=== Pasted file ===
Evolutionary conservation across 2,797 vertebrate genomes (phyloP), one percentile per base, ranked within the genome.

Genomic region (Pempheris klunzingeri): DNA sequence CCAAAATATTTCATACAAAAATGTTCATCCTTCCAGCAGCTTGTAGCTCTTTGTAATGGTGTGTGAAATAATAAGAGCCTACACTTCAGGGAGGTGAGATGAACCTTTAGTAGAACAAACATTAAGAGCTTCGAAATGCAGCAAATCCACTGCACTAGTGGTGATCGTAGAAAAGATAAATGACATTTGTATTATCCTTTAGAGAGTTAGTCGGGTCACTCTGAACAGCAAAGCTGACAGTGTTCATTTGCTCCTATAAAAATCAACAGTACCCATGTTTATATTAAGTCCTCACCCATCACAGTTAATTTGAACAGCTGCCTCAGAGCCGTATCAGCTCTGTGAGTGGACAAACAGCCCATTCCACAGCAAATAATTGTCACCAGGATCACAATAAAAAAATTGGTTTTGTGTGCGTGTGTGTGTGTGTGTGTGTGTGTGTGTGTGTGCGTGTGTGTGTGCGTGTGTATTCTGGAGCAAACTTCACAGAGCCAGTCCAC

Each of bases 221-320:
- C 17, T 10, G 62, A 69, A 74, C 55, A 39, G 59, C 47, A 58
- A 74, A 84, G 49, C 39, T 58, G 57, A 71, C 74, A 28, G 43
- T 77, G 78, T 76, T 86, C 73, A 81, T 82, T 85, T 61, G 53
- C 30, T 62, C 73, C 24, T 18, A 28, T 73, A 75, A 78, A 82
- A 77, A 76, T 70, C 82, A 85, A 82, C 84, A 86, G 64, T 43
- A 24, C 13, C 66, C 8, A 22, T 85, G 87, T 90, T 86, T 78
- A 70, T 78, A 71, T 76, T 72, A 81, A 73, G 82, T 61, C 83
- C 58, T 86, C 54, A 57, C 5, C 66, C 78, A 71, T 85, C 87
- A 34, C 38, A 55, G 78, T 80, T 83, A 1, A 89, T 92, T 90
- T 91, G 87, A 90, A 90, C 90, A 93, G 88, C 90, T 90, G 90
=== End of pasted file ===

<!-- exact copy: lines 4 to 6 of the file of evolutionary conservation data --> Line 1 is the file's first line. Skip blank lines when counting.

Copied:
- C 17, T 10, G 62, A 69, A 74, C 55, A 39, G 59, C 47, A 58
- A 74, A 84, G 49, C 39, T 58, G 57, A 71, C 74, A 28, G 43
- T 77, G 78, T 76, T 86, C 73, A 81, T 82, T 85, T 61, G 53